The Journalistic Confidence Scale

In decreasing order of confidence:

  • “X today presented evidence…”
  • “X today said he was in possession of evidence…”
  • “An unnamed person said she was in possession of evidence…”
  • “This newspaper has received evidence…”
  • “X today told this newspaper that evidence exists…”
  • “An unnamed person told this newspaper that evidence exists…”
  • “Evidence exists…”
  • “Evidence exists…” (followed by a disclaimer from the newspapers ombudsman)

For background see this column by James Taranto at the WSJ.

7 comments… add one
  • ...

    I would put the fourth bullet point ahead of the third one, but that is picking nits.

  • PD Shaw

    Similarly, if one reads many of the court cases arising out of the ACA, one can often find a point where judicial confidence becomes uncertain:

    * The law states . . .

    * The Administration claims that the law . . .

    This is true even of legal provisions that are not disputed in the case, and I strongly suspect that the judges know that future issues may arise due to the uncertain relationship of various provisions and the does not want to appear to know the final answers.

  • I can think of other gradations on that scale:

    – references to Continental law
    – penumbras and emanations

    just to name two.

  • jan

    Sullivan’s approach, at least in this case, is to ignore it entirely–even though she includes this antagonistic quote from Jamieson: “The Christie administration is attacking our story to change the conversation.” But if the Times had gotten the story right at the outset, there would be nothing to talk about.

    The simple kernel of truth comes at the end of this yarn. Reporting the news, though, seems to have become a speed-reading interpretation, filtered through the lens of one’s own ideology. In the case of the Times they tend to embolden the issues that negatively effect one side of the aisle, while showing great investigative restraint, if not entirely dismissing gritty items reflecting badly on the other side of the aisle.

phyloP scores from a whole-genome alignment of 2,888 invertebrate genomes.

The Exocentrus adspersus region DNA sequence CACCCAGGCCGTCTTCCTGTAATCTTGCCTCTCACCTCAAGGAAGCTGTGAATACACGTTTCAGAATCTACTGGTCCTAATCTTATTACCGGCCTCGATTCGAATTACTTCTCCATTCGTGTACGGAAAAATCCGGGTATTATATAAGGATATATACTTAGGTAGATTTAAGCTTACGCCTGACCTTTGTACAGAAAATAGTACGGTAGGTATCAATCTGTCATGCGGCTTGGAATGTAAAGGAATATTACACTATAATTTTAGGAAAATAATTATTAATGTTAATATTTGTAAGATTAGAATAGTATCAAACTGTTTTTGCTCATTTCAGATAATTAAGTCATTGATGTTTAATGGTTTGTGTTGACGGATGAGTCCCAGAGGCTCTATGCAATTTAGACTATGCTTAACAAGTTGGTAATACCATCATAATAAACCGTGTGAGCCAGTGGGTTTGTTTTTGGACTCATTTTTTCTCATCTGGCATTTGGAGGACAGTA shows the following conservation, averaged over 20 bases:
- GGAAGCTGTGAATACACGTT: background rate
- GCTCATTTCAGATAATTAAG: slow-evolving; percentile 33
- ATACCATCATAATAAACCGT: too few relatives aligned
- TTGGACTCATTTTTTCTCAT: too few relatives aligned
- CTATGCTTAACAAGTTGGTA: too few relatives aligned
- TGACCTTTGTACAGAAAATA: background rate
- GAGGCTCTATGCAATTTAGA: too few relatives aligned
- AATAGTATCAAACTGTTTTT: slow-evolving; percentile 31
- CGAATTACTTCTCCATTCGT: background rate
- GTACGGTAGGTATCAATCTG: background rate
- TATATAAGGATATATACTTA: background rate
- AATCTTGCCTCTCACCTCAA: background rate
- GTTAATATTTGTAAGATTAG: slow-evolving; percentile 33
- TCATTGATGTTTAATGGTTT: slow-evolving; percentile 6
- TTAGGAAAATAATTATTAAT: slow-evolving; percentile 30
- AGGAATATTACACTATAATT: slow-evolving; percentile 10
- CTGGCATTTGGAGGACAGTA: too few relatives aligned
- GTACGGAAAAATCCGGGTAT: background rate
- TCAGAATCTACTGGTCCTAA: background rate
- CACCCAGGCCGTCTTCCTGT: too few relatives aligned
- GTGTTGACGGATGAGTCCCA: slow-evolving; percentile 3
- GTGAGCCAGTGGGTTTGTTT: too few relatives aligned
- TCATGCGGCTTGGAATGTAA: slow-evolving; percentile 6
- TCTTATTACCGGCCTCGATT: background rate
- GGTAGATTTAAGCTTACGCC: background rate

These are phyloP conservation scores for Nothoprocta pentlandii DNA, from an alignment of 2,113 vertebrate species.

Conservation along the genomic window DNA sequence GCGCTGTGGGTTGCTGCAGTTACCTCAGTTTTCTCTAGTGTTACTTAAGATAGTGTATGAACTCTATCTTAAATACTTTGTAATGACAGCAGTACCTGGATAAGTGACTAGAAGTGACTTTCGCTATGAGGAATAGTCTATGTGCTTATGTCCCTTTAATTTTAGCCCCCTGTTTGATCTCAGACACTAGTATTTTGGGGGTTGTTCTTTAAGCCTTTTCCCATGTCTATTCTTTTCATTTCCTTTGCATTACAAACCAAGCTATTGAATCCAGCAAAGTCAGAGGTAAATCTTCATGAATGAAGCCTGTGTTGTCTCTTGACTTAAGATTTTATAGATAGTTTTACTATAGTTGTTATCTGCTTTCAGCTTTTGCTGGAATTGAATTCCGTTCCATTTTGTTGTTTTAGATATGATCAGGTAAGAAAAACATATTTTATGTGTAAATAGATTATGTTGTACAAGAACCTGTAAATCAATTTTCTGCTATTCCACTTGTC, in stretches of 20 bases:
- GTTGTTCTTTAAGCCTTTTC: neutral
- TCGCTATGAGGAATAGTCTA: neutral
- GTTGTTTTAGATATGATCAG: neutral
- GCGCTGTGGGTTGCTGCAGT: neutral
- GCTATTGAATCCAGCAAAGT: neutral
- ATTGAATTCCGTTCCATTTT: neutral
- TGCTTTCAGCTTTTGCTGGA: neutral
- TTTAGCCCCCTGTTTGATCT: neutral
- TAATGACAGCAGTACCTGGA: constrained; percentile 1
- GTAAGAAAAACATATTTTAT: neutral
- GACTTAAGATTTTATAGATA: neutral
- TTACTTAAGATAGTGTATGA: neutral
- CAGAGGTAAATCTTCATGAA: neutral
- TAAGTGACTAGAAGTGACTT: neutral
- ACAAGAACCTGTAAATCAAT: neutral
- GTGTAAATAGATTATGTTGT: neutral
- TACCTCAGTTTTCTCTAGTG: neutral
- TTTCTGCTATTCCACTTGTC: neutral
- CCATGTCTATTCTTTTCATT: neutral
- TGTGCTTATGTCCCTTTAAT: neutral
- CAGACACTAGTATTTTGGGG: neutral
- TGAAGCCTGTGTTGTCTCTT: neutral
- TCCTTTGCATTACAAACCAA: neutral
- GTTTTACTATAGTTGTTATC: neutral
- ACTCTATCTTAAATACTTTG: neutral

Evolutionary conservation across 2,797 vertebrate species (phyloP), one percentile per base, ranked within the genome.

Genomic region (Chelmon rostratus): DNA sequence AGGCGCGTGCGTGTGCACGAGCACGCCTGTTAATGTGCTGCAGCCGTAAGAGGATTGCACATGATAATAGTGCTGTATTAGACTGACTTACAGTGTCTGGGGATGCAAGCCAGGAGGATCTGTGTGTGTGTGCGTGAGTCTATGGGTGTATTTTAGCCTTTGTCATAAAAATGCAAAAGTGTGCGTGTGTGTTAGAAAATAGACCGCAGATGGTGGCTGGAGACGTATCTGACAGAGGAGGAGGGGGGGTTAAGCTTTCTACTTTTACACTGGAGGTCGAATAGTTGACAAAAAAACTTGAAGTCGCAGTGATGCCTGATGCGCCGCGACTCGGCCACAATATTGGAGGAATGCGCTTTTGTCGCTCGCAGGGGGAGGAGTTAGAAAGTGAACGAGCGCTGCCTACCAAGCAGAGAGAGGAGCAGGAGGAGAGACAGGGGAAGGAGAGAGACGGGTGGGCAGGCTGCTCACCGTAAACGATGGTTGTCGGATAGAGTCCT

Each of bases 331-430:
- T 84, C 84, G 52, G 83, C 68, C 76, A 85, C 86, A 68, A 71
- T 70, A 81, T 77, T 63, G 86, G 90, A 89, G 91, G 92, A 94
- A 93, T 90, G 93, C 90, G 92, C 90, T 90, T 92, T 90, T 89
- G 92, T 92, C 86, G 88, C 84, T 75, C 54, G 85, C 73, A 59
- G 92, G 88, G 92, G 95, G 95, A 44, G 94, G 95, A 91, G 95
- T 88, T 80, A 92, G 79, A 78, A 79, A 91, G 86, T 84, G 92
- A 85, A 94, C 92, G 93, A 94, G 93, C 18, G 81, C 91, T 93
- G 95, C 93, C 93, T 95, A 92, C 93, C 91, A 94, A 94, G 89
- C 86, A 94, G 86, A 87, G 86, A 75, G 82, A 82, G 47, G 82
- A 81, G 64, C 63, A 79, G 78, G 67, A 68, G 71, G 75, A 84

• A portion of that should be understood in the context of the new journalism writing style. The 5Ws (who, what, where, when, why) have been replaced with “point of view” narrative. It is inevitable that the writer’s own point of view will creep in and, since hiring at major news outlets notoriously leans towards Democrats, the point of view does, too.

    I frequently find myself re-writing news reports from the incomprehensible point of view narrative presented by the writer (how do you write a point of view narrative on a subject about which you know nothing, have no opinion, and have talked to no one?) into a 5W format.

  • jan

    The 5W’s was a initial format of writing in school. It prods a person into clarity, and away from assessing the subject matter at hand purely through emotion. IOW, such a template puts an emphasis on facts over feelings, which, IMO, gives a more objective story, rather than merely an extension of one’s personal POV. One journalist who seems to manage such a feat is Jake Tapper.

  • PD Shaw

    The New Yorker recently had a piece on a study showing that only about four percent of the American population are active news customers, meaning they read at least ten substantive news articles and two opinion pieces in a three-month period. That suggests the customer base news organizations cater to is quite small and no doubt weird.

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